- 51. McVay JC, Kane MJ. Conducting the train of thought: Working memory vapacity, goal neglect, and mind wandering in an executive-control task. J Exp Psychol Learn Mem Cogn. 2009;35: 196–204. pmid:19210090
- 52. Smallwood J, Schooler JW. The restless mind. Psychol Bull. 2006;132: 946–958. pmid:17073528
- 53. Unsworth N, Robison MK. The influence of lapses of attention on working memory capacity. Mem Cogn. 2016;44: 188–196. pmid:26450588
- 54. Adam KCS, Vogel EK. Confident failures: Lapses of working memory reveal a metacognitive blind spot. Attention, Perception, Psychophys. Attention, Perception, & Psychophysics; 2017;79: 1506–1523. pmid:28470554
- 55. van den Berg R, Awh E, Ma WJ. Factorial comparison of working memory models. Psychol Rev. 2014;121: 124–49. pmid:24490791
- 56. Foxe JJ, Snyder AC. The role of alpha-band brain oscillations as a sensory suppression mechanism during selective attention. Front Psychol. 2011;2: 1–13.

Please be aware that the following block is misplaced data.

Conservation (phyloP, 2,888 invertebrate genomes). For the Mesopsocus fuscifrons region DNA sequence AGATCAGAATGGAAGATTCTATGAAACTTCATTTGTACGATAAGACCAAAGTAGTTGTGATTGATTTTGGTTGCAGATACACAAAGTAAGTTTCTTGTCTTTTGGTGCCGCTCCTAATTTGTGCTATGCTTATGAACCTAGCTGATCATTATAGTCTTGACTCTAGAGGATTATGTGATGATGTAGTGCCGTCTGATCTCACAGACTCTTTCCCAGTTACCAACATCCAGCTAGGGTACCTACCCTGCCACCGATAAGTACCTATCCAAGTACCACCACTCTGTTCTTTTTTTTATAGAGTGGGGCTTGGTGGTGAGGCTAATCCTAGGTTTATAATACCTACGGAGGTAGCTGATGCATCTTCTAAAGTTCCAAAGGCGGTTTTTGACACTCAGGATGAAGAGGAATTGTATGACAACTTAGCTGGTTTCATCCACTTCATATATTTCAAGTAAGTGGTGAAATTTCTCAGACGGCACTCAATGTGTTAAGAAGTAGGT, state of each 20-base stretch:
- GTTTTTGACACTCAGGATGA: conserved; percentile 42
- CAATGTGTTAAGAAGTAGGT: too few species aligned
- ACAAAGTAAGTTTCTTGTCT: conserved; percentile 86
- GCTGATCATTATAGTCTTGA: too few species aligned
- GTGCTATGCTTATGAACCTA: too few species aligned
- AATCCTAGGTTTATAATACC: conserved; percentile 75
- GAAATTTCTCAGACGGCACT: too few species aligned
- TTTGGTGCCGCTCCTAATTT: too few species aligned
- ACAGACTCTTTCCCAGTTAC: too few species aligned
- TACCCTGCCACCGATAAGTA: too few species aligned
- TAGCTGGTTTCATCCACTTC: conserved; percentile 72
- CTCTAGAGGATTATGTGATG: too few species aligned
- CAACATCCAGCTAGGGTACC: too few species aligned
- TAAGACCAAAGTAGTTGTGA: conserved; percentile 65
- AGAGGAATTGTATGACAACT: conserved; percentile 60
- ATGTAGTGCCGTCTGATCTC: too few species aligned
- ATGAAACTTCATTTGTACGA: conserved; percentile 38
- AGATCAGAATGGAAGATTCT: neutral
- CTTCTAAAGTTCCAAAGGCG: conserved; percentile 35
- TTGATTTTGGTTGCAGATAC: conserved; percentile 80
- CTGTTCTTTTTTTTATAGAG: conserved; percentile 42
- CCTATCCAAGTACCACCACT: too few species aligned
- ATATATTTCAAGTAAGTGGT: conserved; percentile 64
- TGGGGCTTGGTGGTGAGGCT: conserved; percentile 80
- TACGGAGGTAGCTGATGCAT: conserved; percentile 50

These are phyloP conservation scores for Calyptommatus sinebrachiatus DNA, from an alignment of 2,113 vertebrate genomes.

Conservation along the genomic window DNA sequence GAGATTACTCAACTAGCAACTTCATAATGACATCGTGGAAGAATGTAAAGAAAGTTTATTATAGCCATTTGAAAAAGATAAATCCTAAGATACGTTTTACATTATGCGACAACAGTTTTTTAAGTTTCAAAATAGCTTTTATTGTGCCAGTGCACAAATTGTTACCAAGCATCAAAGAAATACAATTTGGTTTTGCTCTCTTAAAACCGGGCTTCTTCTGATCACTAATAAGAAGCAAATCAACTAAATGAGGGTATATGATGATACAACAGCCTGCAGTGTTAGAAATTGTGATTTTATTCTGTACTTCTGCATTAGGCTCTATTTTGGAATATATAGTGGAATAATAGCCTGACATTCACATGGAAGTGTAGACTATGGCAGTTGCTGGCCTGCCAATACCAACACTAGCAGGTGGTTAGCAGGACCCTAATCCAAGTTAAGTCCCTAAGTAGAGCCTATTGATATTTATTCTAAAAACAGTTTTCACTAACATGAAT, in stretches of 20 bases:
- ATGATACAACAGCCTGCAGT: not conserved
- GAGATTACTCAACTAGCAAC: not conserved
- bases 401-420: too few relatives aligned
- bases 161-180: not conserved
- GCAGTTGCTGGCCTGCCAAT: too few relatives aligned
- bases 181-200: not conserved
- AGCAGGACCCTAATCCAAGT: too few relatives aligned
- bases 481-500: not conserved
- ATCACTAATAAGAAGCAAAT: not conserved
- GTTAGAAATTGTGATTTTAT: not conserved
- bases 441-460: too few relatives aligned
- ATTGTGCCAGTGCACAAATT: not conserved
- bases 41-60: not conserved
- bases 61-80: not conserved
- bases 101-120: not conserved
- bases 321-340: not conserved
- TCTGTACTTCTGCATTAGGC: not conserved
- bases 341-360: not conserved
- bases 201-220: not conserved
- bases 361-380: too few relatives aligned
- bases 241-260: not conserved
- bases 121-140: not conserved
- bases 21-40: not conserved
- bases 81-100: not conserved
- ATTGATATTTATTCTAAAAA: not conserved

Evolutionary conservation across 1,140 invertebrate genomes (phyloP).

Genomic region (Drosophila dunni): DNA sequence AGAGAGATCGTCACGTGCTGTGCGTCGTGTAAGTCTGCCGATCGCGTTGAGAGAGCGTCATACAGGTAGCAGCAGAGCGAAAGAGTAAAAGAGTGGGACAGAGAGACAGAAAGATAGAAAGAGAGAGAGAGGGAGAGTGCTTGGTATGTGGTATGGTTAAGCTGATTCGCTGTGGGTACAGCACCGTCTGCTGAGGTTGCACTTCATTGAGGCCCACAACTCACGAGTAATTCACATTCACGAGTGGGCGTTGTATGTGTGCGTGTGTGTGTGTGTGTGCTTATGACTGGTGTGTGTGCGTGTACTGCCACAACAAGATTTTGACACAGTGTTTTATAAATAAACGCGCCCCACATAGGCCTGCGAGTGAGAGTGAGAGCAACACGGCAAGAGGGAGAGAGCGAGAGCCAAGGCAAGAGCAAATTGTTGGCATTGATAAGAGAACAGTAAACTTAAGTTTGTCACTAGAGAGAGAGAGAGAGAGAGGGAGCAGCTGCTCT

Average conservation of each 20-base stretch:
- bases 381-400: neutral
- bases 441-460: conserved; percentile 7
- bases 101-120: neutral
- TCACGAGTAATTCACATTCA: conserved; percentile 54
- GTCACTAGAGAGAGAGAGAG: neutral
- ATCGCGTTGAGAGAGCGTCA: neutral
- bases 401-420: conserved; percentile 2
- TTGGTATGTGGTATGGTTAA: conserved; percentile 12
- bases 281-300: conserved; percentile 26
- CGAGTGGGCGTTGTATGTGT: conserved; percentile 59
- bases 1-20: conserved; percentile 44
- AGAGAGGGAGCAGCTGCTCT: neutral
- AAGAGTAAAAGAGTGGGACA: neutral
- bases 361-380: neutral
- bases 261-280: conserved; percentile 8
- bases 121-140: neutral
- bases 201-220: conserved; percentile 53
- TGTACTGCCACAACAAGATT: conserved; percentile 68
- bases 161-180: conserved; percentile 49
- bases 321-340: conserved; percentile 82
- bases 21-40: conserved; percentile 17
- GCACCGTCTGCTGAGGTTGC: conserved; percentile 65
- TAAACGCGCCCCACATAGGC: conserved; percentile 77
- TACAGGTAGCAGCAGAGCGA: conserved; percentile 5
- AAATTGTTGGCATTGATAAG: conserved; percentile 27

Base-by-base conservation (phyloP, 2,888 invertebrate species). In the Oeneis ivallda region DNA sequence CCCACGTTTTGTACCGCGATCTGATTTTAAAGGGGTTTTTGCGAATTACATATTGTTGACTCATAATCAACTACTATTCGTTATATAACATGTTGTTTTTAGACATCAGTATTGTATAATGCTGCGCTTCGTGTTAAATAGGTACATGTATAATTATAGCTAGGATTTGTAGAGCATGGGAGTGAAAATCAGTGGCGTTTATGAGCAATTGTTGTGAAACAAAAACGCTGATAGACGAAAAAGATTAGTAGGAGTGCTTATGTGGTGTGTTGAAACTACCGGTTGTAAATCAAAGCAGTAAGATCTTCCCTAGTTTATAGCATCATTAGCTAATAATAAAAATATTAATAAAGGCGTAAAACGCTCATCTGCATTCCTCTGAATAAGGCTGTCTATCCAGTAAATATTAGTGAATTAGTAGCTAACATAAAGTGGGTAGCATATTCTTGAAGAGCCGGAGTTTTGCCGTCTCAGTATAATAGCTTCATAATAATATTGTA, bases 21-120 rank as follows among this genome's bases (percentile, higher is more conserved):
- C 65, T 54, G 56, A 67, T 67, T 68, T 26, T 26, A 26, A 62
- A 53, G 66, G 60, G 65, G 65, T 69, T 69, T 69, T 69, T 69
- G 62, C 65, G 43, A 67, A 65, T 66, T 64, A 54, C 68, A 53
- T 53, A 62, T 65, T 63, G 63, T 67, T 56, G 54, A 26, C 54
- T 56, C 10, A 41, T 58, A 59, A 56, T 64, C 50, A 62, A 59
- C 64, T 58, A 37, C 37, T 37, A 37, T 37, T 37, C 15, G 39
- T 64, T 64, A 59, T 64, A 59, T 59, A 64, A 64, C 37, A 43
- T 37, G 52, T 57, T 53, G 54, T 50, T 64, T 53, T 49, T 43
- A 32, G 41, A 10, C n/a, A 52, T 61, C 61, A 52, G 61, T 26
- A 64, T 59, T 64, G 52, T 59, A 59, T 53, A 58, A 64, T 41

- 57. Jensen O, Mazaheri A. Shaping functional architecture by oscillatory alpha activity: gating by inhibition. Front Hum Neurosci. 2010;4: 1–8.
- 58. Foster JJ, Awh E. The role of alpha oscillations in spatial attention: limited evidence for a suppression account. Curr Opin Psychol. 2019;29: 34–40. pmid:30472541
- 59. Foster JJ, Sutterer DW, Serences JT, Vogel EK, Awh E. Alpha-band oscillations enable spatially and temporally resolved tracking of covert spatial attention. Psychol Sci. 2017;28: 929–941. pmid:28537480
- 60. Fukuda K, Mance I, Vogel EK. α Power modulation and event-related slow wave provide dissociable correlates of visual working memory. J Neurosci. 2015;35: 14009–14016. pmid:26468201
- 61. Fukuda K, Kang M-S, Woodman GF. Distinct neural mechanisms for spatially lateralized and spatially global visual working memory representations. J Neurophysiol. 2016;116: 1715–1727. pmid:27440249
- 62. Hakim N, Adam KCS, Gunseli E, Awh E, Vogel EK. Dissecting the neural focus of attention reveals distinct processes for spatial attention and object-based storage in visual working memory. Psychol Sci.: Forthcoming.
- 63. Lisman JE, Idiart MAP. Storage of 7 ± 2 short-term memories in oscillatory subcycle. Science. 1995;267: 1512–1515. pmid:7878473